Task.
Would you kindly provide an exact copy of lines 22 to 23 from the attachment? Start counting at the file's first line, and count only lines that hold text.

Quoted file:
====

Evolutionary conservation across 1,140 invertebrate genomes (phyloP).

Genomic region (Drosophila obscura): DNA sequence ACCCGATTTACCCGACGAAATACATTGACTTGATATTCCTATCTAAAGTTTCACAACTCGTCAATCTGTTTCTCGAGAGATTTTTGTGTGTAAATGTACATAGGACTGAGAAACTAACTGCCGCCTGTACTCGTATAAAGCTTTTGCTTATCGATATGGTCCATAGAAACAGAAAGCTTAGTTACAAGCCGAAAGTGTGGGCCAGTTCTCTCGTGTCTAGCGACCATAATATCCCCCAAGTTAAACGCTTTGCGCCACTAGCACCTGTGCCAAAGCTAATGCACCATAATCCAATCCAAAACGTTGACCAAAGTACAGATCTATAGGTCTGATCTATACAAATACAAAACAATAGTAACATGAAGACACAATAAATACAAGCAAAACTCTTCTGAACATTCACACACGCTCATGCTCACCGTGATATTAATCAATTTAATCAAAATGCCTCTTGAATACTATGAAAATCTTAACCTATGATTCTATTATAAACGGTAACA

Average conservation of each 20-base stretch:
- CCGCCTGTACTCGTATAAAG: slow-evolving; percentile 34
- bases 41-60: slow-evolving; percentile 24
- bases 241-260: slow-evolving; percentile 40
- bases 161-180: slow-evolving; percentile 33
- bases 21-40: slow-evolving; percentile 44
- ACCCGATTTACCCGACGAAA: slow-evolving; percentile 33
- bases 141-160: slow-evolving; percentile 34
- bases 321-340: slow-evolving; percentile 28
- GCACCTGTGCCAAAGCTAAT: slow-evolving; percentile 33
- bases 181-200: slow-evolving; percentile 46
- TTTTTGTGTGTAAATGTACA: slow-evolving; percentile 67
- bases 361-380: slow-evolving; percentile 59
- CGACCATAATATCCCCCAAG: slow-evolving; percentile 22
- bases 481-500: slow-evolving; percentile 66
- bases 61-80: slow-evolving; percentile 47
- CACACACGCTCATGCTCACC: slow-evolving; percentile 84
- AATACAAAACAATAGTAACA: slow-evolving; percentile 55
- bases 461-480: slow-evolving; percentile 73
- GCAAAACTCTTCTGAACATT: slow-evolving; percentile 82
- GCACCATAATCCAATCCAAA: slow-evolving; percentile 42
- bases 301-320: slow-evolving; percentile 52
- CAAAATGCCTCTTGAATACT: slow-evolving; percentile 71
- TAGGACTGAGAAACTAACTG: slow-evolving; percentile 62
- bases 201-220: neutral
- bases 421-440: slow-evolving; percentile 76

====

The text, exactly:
- GCAAAACTCTTCTGAACATT: slow-evolving; percentile 82
- GCACCATAATCCAATCCAAA: slow-evolving; percentile 42